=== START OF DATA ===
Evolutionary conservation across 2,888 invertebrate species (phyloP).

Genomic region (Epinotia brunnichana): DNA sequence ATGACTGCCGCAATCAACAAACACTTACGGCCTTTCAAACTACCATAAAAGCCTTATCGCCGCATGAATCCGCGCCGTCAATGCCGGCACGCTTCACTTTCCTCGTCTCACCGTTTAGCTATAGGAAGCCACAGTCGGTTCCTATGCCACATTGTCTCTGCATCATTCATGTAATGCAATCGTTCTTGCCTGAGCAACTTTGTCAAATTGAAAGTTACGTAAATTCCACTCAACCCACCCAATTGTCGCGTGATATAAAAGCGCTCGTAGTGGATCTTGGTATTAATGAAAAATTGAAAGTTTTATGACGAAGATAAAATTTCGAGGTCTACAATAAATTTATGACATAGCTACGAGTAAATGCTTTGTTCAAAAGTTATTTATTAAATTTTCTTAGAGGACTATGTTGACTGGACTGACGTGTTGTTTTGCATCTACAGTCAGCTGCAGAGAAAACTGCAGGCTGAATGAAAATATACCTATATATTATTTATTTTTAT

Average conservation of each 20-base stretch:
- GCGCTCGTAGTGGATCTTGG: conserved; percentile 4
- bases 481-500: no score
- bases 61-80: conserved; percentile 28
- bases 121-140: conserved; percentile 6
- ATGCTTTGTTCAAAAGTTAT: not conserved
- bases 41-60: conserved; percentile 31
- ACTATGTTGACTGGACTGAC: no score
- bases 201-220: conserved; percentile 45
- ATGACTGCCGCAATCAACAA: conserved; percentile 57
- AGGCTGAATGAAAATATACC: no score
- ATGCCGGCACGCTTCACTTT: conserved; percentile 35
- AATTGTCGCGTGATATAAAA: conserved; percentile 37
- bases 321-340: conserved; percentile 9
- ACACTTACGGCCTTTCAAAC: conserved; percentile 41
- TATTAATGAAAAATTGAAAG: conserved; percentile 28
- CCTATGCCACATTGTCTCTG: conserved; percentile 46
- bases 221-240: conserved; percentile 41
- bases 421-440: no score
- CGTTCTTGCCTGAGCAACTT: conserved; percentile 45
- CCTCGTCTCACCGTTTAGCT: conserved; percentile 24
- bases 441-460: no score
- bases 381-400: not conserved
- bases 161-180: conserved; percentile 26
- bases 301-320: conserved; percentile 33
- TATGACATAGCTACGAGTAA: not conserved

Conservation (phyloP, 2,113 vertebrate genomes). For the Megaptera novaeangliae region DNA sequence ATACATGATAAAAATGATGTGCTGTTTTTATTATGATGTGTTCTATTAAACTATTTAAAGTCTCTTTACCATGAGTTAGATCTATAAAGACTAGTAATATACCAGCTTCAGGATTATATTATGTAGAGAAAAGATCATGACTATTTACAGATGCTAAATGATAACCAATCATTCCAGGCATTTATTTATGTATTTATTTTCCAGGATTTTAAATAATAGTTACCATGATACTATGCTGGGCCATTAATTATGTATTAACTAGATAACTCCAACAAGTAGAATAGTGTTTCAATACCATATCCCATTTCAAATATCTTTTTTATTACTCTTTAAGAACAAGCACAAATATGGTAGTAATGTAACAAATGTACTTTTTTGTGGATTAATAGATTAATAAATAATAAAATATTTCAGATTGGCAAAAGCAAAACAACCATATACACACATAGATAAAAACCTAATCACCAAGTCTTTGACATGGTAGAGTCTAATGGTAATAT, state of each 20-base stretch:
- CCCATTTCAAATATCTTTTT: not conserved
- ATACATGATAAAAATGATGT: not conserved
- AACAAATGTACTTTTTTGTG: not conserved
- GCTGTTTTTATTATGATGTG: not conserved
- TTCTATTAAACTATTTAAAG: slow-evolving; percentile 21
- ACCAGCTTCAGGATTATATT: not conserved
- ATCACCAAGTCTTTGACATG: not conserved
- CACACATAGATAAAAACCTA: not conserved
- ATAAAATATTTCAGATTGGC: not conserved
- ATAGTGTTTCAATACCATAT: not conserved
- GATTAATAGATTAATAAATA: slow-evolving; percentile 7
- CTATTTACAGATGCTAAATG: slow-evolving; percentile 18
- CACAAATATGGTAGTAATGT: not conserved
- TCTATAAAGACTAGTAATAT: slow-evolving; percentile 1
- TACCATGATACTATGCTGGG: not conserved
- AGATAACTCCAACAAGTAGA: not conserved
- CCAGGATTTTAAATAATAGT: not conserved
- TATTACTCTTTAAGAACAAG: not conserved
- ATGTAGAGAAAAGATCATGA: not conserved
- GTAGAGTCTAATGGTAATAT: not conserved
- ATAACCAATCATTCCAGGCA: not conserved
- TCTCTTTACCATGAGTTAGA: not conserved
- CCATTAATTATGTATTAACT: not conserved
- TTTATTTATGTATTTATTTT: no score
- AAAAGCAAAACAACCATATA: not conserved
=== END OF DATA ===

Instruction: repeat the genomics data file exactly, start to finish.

Evolutionary conservation across 2,888 invertebrate species (phyloP).

Genomic region (Epinotia brunnichana): DNA sequence ATGACTGCCGCAATCAACAAACACTTACGGCCTTTCAAACTACCATAAAAGCCTTATCGCCGCATGAATCCGCGCCGTCAATGCCGGCACGCTTCACTTTCCTCGTCTCACCGTTTAGCTATAGGAAGCCACAGTCGGTTCCTATGCCACATTGTCTCTGCATCATTCATGTAATGCAATCGTTCTTGCCTGAGCAACTTTGTCAAATTGAAAGTTACGTAAATTCCACTCAACCCACCCAATTGTCGCGTGATATAAAAGCGCTCGTAGTGGATCTTGGTATTAATGAAAAATTGAAAGTTTTATGACGAAGATAAAATTTCGAGGTCTACAATAAATTTATGACATAGCTACGAGTAAATGCTTTGTTCAAAAGTTATTTATTAAATTTTCTTAGAGGACTATGTTGACTGGACTGACGTGTTGTTTTGCATCTACAGTCAGCTGCAGAGAAAACTGCAGGCTGAATGAAAATATACCTATATATTATTTATTTTTAT

Average conservation of each 20-base stretch:
- GCGCTCGTAGTGGATCTTGG: conserved; percentile 4
- bases 481-500: no score
- bases 61-80: conserved; percentile 28
- bases 121-140: conserved; percentile 6
- ATGCTTTGTTCAAAAGTTAT: not conserved
- bases 41-60: conserved; percentile 31
- ACTATGTTGACTGGACTGAC: no score
- bases 201-220: conserved; percentile 45
- ATGACTGCCGCAATCAACAA: conserved; percentile 57
- AGGCTGAATGAAAATATACC: no score
- ATGCCGGCACGCTTCACTTT: conserved; percentile 35
- AATTGTCGCGTGATATAAAA: conserved; percentile 37
- bases 321-340: conserved; percentile 9
- ACACTTACGGCCTTTCAAAC: conserved; percentile 41
- TATTAATGAAAAATTGAAAG: conserved; percentile 28
- CCTATGCCACATTGTCTCTG: conserved; percentile 46
- bases 221-240: conserved; percentile 41
- bases 421-440: no score
- CGTTCTTGCCTGAGCAACTT: conserved; percentile 45
- CCTCGTCTCACCGTTTAGCT: conserved; percentile 24
- bases 441-460: no score
- bases 381-400: not conserved
- bases 161-180: conserved; percentile 26
- bases 301-320: conserved; percentile 33
- TATGACATAGCTACGAGTAA: not conserved

Conservation (phyloP, 2,113 vertebrate genomes). For the Megaptera novaeangliae region DNA sequence ATACATGATAAAAATGATGTGCTGTTTTTATTATGATGTGTTCTATTAAACTATTTAAAGTCTCTTTACCATGAGTTAGATCTATAAAGACTAGTAATATACCAGCTTCAGGATTATATTATGTAGAGAAAAGATCATGACTATTTACAGATGCTAAATGATAACCAATCATTCCAGGCATTTATTTATGTATTTATTTTCCAGGATTTTAAATAATAGTTACCATGATACTATGCTGGGCCATTAATTATGTATTAACTAGATAACTCCAACAAGTAGAATAGTGTTTCAATACCATATCCCATTTCAAATATCTTTTTTATTACTCTTTAAGAACAAGCACAAATATGGTAGTAATGTAACAAATGTACTTTTTTGTGGATTAATAGATTAATAAATAATAAAATATTTCAGATTGGCAAAAGCAAAACAACCATATACACACATAGATAAAAACCTAATCACCAAGTCTTTGACATGGTAGAGTCTAATGGTAATAT, state of each 20-base stretch:
- CCCATTTCAAATATCTTTTT: not conserved
- ATACATGATAAAAATGATGT: not conserved
- AACAAATGTACTTTTTTGTG: not conserved
- GCTGTTTTTATTATGATGTG: not conserved
- TTCTATTAAACTATTTAAAG: slow-evolving; percentile 21
- ACCAGCTTCAGGATTATATT: not conserved
- ATCACCAAGTCTTTGACATG: not conserved
- CACACATAGATAAAAACCTA: not conserved
- ATAAAATATTTCAGATTGGC: not conserved
- ATAGTGTTTCAATACCATAT: not conserved
- GATTAATAGATTAATAAATA: slow-evolving; percentile 7
- CTATTTACAGATGCTAAATG: slow-evolving; percentile 18
- CACAAATATGGTAGTAATGT: not conserved
- TCTATAAAGACTAGTAATAT: slow-evolving; percentile 1
- TACCATGATACTATGCTGGG: not conserved
- AGATAACTCCAACAAGTAGA: not conserved
- CCAGGATTTTAAATAATAGT: not conserved
- TATTACTCTTTAAGAACAAG: not conserved
- ATGTAGAGAAAAGATCATGA: not conserved
- GTAGAGTCTAATGGTAATAT: not conserved
- ATAACCAATCATTCCAGGCA: not conserved
- TCTCTTTACCATGAGTTAGA: not conserved
- CCATTAATTATGTATTAACT: not conserved
- TTTATTTATGTATTTATTTT: no score
- AAAAGCAAAACAACCATATA: not conserved